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BLOG: SWANS LAST DIVE (inactive) Please see my Crooked Mirror blog

Eduardo Galeano

notes from my journal, June, 2009:

Our evening with Eduardo Galeano. He’s already standing in front of Checkers Hotel, taking in the street, when I arrive to pick him up. He is more stooped than when I saw him at Lannan fifteen years ago. Greyer. Up close he has a more complicated face than I imagined… wrinkles full of smiles around his eyes. He offers an embrace. Even in that walk to the back door of the green room, a mere half block away I am transported to the sidewalks of Montevideo because we are walking so slowly and he is telling me a story, about the airplane, about “being the ham in the sandwich” between two fat men on the flight from Philadelphia, about having to strip so many times for security. There is humor and wisdom in what he has to say. There is no hurrying him, either in the walking or in the talking.  Read More 
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A visit from Buster

Buster Simpson stayed last night on a too-rare visit to Los Angeles. Buster and his artist wife Laura (Sindell) are among our dearest friends. It was thanks to Buster, really, that Lloyd and I met... or met again.

Buster was my next door neighbor in an artists' tenement in Seattle, WA in the early 80's. We all shared garden space in the backyard. Buster did his wash on an old ringer washing machine. In downtown Seattle, he was known as the unofficial Mayor of Belltown, holding court over root pie at the Belltown Cafe. He was already known for his public art which explored ecological issues in then unheard of ways. He placed limestone discs (antacid tablets) into the Hudson River to neutralize the acid rain.

Our building, on Western Avenue just half a mile north of the PIke Place mkt, was originally built for the cannery workers. The back stairs were rickety but the view from my pantry was stunning-- Puget Sound, Myrtle Edwards Park. i could hear the blast of Princess Marguerite, the ferry to Alaska, at night when she docked. I was recovering from a severe car accident and a divorce, writing my first book (The Knowing Body).

Buster told me he was collaborating with a fellow artist named Lloyd Hamrol, on a public art competition in Port Townsend, WA. A benefactor, Ruth Seavey Jackson, had left her fortune to the city: "to create an art work that could be seen from the sea." (and if no artwork were chosen, the money would go to Guide Dogs of the Desert.)

I remembered Lloyd from student art days in Los Angeles. I told Buster I'd enjoy seeing him again. Lloyd and I met gazes on those rickety back stairs. The proverbial lightning bolt struck. Now it's twenty-six years and several cities later, and Buster our dear friend has come to spend the night at our house on Earl Street. in Los Angeles, after giving a talk.

Our Seattle Cupid.

Check out Buster's website:
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to blog or not to blog

In an issue of Harper's, an erratic blogger by the name of Matthew Specktor described blogging's fundamental paradoxes--" the split between publicity and privacy, between Whitmanesque openness and Yeatsian retreat... "

I am more an erratic than a prolific blogger, though I am a prolific emailer and I used to be a prolific letter writer. I still love envelopes with stamps, writing addresses out longhand, taking time to write a long thoughtful letter to a friend. But that happens less and less.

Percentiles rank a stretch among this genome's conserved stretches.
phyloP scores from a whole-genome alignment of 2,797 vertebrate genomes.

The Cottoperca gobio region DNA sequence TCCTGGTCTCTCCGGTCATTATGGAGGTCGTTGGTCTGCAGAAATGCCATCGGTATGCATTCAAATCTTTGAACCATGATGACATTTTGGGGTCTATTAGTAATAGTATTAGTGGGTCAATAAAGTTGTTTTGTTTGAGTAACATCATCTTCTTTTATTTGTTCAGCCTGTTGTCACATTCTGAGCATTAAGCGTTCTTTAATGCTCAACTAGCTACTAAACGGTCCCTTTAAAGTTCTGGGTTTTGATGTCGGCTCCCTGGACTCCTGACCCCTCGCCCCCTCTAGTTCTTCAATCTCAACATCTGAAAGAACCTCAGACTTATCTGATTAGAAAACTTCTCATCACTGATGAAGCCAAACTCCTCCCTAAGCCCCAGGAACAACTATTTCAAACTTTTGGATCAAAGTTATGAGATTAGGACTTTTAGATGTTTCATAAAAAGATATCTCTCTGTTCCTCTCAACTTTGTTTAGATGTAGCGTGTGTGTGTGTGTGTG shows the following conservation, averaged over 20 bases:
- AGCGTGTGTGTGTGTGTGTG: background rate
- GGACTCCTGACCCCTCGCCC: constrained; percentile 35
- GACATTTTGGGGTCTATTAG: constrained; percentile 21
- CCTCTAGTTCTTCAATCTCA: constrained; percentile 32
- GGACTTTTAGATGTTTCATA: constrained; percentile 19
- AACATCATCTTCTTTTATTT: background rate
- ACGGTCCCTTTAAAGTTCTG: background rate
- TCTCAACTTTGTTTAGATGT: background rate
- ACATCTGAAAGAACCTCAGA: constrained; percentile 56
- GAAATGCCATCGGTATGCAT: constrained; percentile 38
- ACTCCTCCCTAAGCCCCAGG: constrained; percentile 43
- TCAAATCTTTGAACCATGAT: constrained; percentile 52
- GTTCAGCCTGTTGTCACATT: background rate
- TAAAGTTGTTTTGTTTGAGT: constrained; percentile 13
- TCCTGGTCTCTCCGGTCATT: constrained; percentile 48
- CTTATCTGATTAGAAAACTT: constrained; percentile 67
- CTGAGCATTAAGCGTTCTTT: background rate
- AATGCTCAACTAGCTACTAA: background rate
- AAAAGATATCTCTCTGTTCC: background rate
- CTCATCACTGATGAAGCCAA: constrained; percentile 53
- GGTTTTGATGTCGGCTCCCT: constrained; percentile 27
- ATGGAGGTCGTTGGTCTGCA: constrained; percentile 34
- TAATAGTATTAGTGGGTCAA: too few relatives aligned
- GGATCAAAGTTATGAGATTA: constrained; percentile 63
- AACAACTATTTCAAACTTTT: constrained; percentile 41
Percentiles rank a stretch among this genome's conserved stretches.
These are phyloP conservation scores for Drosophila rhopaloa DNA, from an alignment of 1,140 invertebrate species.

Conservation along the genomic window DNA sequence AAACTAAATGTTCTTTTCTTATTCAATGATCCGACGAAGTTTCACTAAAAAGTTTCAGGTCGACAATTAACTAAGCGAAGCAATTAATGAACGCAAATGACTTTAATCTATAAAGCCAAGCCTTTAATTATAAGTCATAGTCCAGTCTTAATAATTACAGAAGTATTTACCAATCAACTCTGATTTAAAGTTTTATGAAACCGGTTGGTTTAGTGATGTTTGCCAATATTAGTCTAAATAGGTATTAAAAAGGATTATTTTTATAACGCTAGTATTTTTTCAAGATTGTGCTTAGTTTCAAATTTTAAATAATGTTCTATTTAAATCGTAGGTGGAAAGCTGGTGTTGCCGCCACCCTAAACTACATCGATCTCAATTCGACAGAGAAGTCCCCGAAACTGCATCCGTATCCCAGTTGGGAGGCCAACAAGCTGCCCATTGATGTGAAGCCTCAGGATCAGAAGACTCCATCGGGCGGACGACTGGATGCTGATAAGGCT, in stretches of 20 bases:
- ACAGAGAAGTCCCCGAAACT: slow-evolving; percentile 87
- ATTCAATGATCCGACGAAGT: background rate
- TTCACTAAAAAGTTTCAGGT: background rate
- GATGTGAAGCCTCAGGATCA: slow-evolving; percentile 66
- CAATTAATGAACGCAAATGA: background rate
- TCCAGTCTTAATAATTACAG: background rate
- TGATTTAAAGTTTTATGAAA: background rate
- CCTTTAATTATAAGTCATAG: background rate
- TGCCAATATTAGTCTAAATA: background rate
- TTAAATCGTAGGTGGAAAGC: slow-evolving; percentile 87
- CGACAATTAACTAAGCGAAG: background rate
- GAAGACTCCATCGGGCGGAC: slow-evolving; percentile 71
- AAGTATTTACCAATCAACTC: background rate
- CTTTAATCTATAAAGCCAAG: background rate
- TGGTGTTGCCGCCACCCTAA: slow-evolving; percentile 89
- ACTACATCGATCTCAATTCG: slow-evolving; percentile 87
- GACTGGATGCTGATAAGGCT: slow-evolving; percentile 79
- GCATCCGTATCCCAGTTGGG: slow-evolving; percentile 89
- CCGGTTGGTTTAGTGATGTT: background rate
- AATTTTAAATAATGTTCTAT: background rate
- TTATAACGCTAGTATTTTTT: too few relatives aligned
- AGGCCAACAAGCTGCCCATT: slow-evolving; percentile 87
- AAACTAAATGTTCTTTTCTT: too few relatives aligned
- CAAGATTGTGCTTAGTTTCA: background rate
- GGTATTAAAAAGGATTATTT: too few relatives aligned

But I digress.

But isn't that the nature of blogging?

There is such a swirl of events racing around me, around you, around all of us. This week saw historic health reform finally pass the House and head on its way to the Senate. I remember Paul Krugman at ALOUD, exactly 18 months ago, predicting that if we got a Dem in the White House, in 18 months we'd have some kind of health care reform. It's been a long slog (rhymes with blog), but I'm grateful for the changes on the way. At ALOUD last week, we hosted writer Tim O'Brien whose commentary on the line between fiction and nonfiction itself deserves a long blog. Misery in Haiti. the explosion of spring in my yard.

But today I will engage in a Yeatsian retreat.
I am primarily devoting the hours I have for writing mind into editing/revising my book THE CROOKED MIRROR.

But to anyone out there who actually reads this... I salute the effort it takes to capture, distill, ponder the swirl of life around us. Happy spring Read More 
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The Souvenir at the Walters

Just home from Baltimore, where I joined museum director Gary Vikan for a conversation about "The Souvenir" at the Walters Art Museum. The museum brought me out in conjunction with a beautiful Japanese art show, delicate cloisonne vases with koi and egrets, pheasants and wisteria. Gary and I discussed the Occupation of Japan, and he noted how surprised he was to learn that the first museum art show in America of Japanese art was not until 1953. When my father went ashore in Wakayama Harbor, he was entering a country, a culture... about which he knew very little, and against which he was deeply prejudiced.

But my father liked what he saw. He even wrote to my mother that he thought the idea of taking off one's shoes before entering a house was a great idea.

One woman in the audience offered the following insight: "At first, I thought your father must have preserved the letters hoping that you would find them. After listening to you, I think your father kept them as a reminder of who he was."  Read More 
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